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Commission Opinion [COM(97) 2003 final Not published in the Official Journal]
Commission Report [COM(98) 702 final Not published in the Official Journal]
Commission Report [COM(1999) 510 final Not published in the Official Journal]
Commission Report [COM(2000) 710 final Not published in the Official Journal]
Commission Report [COM(2001) 700 final - SEC (2001) 1753 Not published in the Official Journal]
Commission Report [COM(2002) 700 final - SEC(2002) 1409 Not published in the Official Journal]
Commission Report [COM(2003) 676 final SEC(2003) 1211 Not published in the Official Journal]
Commission Report [COM(2004) 657 final - SEC (2004) 1200 - Not published in the Official Journal]
Commission Report [COM(2005) 534 final - SEC(2005) 1354 - Not published in the Official Journal]
Treaty of Accession to the European Union [Official Journal L 157 of 21.06.05]
In its July 1997 Opinion, the European Commission concluded that Romania had made limited progress in aligning its farming legislation with that of the EU. A sustained and thoroughgoing reform was therefore considered necessary to restructure the Romanian farm sector and agri-food industry.
The November 1998 Report noted that encouraging progress had been made in the agriculture sector. In fisheries, despite some progress at the institutional, legal and political levels, there was a need for major efforts to adapt this sector before accession.
The October 1999 Report confirmed the efforts made by Romania, while underlining the need to adopt measures in the plant-health sector.
There had been no progress on fisheries since the previous report.
The November 2000 Report noted that Romania was still experiencing major problems in modernising its farm sector. Harmonisation was still inadequate in the fisheries sector.
The November 2001 Report noted that little progress had been made in restructuring the farm sector. Conversely, a significant step forward had been made in the fisheries sector with the adoption of a new law on fisheries resources, fisheries and aquaculture. The October 2002 Report noted that Romania had continued its efforts in fisheries and agriculture.
The November 2003 Report pointed out that although Romania had made progress with agricultural restructuring, this progress had been restricted by insufficient administrative and management capacities. For fisheries, only minor progress had been noted since the previous year.
The October 2004 Report noted that Romania had made satisfactory progress on harmonisation and on strengthening its administrative capacities in the agriculture and fisheries sectors alike. However, it invited Romania to pay particular attention to the effective implementation of the transposed acquis.
The October 2005 Report stated that Romania should be in a position to implement the acquis as regards certain aspects of the agriculture chapter. However, greater efforts were needed in a number of areas. For fisheries, the report underlined the need to improve the monitoring system.
The Treaty of Accession was signed on 25 April 2005 and accession took place on 1 January 2007.
The common agricultural policy is designed to maintain and develop a modern farming system that ensures both a fair standard of living for farmers and a supply of food at reasonable prices for consumers, as well as guaranteeing free movement of goods within the EU.
The Europe Agreement, which provides the legal basis for agricultural trade between Romania and the EU, aims to promote cooperation on modernising, restructuring and privatising Romania's farming and food sectors and its plant-health standards. The 1995 White Paper on the countries of Central and Eastern Europe and the Internal Market covers legislation on veterinary, plant-health and animal-nutrition controls, as well as marketing requirements for individual commodities. The purpose of this legislation is to protect consumers, public health and animal and plant health.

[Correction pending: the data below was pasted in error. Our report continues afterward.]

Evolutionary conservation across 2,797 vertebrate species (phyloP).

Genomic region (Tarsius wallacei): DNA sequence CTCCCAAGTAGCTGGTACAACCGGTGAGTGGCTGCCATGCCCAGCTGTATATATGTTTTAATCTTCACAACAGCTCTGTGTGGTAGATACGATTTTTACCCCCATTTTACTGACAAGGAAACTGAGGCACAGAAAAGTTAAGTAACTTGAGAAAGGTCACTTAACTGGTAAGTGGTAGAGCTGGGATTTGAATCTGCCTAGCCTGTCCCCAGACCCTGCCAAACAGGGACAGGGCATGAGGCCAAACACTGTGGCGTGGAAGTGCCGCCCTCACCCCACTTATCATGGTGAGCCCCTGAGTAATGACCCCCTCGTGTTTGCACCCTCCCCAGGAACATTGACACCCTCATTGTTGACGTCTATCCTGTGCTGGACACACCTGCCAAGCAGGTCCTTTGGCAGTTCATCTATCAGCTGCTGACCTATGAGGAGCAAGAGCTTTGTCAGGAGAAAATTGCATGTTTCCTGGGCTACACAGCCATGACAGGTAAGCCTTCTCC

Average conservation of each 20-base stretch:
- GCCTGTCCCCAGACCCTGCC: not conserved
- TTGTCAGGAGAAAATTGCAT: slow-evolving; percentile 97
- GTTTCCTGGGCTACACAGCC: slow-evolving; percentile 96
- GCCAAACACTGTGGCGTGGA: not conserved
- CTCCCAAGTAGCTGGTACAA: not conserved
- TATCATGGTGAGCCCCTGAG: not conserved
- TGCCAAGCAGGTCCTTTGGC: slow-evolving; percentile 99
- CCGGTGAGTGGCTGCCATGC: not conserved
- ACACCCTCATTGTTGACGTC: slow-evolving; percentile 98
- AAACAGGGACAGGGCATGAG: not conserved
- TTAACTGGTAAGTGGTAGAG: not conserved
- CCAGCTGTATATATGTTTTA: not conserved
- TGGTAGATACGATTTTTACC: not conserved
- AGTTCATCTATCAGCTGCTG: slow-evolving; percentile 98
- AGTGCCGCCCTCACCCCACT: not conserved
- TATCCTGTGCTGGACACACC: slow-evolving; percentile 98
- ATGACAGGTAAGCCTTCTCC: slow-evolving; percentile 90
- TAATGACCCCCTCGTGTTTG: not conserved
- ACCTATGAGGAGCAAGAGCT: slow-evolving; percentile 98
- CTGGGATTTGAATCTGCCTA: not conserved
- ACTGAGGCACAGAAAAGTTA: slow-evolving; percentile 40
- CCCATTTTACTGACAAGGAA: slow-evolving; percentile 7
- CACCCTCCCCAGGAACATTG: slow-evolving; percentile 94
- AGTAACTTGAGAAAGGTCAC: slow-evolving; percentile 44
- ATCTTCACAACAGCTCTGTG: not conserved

The common fisheries policy covers market-organisation regimes, structural policy, agreements with non-member countries, management and conservation of fish stocks, and scientific research in support of these activities.
Trade with the EU in fishery products is covered in the Europe Agreement but not the White Paper.
Romania has made good progress in adopting the broad institutional structure, by establishing two paying agencies. However, establishment of the required administrative capacity is still at a planning stage. As regards the integrated administration and control system (IACS), despite the progress made, most of the implementation work is still to be accomplished.
Regarding the common market organisations, Romania has designated the paying agency. Progress has been made in the fields of arable crops, sugar, fruit and vegetables, wine, alcohol and milk.
A general directorate for rural development has been set up. Romania has been granted a transitional period of three years in which it may use special measures for rural development.
In the veterinary field, despite important legislative changes, the level of transposition remains insufficient. Additional efforts are needed on the veterinary control system and as regards transmissible spongiform encephalopathy (TSE) and animal by-products, animal disease control measures and public health.
Romania is generally meeting the commitments and requirements arising from the negotiations. It still needs to improve management of resources and the fleet, inspections and checks, structural measures and market policy. In particular Romania must reinforce its administrative and operational capacities, and strengthen the institutions responsible for the implementation of structural actions and producer organisations.
This summary is for information only and is not designed to interpret or replace the reference document.